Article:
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Members of Team Beale gather near the flightline to witness the return of the U-2 Dragon Lady to normal flying operations after an incident near the Sutter Buttes, Sept. 23, 2016, at Beale Air Force Base, Calif. The relaunch of the U-2 took place at 9:01 a.m.; the significance of the nine as the 9th Reconnaissance Wing and the one as the 1st Reconnaissance Squadron. (U.S Air Force photo/ 1st Lt. Clay Lancaster)
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Members of Team Beale gather near the flightline to witness the return of the U-2 Dragon Lady to normal flying operations after an incident near the Sutter Buttes, Sept. 23, 2016, at Beale Air Force Base, California. The relaunch of the U-2 took place at 9:01 a.m.; the significance of the nine as the 9th Reconnaissance Wing and the one as the 1st Reconnaissance Squadron. (U.S Air Force photo/ 1st Lt. Clay Lancaster)
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Senior Airman Simon Adeniji, 9th Physiological Support Squadron full pressure suit technician, tightens bolts during an inspection of a full pressure suit Aug. 31, 2016, at Beale Air Force Base, California. Inspections of the full pressure suits occur on a regular basis to check for any problems. (U.S. Air Force photo/Airman Tristan D. Viglianco)
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Senior Airman Kaylee Wishowski, 9th Physiological Support Squadron full pressure suit technician, reviews the maintenance completed on a full pressure suit and ensures it is ready for the pilots to wear September 7, 2016, at Beale Air Force Base, California. The 9th Physiological Support Squadron Airmen deploy to forward operating locations worldwide in support of the U-2 mission. (U.S. Air Force photo/Airman Tristan D. Viglianco)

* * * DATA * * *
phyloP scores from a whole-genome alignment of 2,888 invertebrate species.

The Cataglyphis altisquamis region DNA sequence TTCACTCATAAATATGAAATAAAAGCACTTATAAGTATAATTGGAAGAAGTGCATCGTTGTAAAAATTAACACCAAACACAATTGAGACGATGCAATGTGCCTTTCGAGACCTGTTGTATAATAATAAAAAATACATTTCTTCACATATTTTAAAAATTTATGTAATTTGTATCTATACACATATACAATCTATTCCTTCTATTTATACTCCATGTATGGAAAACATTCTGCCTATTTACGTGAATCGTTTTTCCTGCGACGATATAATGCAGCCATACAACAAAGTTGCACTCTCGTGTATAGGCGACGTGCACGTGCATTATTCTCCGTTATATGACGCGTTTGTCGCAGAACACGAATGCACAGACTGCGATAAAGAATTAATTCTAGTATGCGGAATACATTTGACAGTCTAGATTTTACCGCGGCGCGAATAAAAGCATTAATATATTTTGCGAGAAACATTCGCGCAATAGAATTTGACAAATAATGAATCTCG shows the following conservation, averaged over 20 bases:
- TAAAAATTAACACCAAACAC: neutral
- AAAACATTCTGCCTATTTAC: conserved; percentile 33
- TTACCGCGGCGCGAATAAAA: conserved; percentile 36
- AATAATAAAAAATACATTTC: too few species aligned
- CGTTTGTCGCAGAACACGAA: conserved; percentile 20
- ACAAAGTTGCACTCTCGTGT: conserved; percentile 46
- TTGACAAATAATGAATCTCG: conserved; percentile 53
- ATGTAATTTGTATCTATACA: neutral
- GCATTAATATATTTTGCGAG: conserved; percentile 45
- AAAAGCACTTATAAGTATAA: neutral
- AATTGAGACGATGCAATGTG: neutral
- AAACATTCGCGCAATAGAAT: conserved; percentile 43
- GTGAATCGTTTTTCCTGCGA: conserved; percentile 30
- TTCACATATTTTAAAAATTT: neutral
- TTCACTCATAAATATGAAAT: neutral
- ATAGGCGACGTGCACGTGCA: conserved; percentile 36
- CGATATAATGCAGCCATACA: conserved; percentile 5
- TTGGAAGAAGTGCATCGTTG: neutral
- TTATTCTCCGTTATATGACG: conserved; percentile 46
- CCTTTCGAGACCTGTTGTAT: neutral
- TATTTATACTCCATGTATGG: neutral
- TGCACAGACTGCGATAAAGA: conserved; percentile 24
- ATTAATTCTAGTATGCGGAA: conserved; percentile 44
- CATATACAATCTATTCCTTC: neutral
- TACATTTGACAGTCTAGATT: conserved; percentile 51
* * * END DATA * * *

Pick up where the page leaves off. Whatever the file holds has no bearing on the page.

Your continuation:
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Airman 1st Class Heather Kennedy, 9th Physiological Support Squadron full pressure suit technician, inflates a full pressure suit to check if there are any leaks Aug. 31, 2016, at Beale Air Force Base, California.  The suit allows for the pilot to fly higher than Armstrong's line by maintaining pressure around the pilot. Armstrong's line is the altitude at which fluids begin to boil at human body temperature. (U.S. Air Force photo/Airman Tristan D. Viglianco)
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Staff Sgt. Julie Orellana, 9th Physiological Support Squadron full pressure suit technician, inspects and repairs the weave net on a full pressure suit Aug. 31, 2016, at Beale Air Force Base, California. The weave net helps the suit maintain its shape and stops it from over expanding. (U.S. Air Force photo/Airman Tristan D. Viglianco)
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Senior Airman Mason Wyman, 9th Physiological Support Squadron full pressure suit technician, glues a face seal in the helmet Aug. 31, 2016, at Beale Air Force Base, California. The helmet provides the pilot with oxygen and keeps the pressure around the pilot's head stable. (U.S. Air Force photo/Airman Tristan D. Viglianco)
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Reynato Ancheta, 9th Physiological Support Squadron full pressure suit technician, sows a hold down strap Aug. 31, 2016, at Beale Air Force Base, California. The hold down strap keeps the helmet in place when the suit expands, allowing the pilot to see clearly. (U.S. Air Force photo/Airman Tristan D. Viglianco)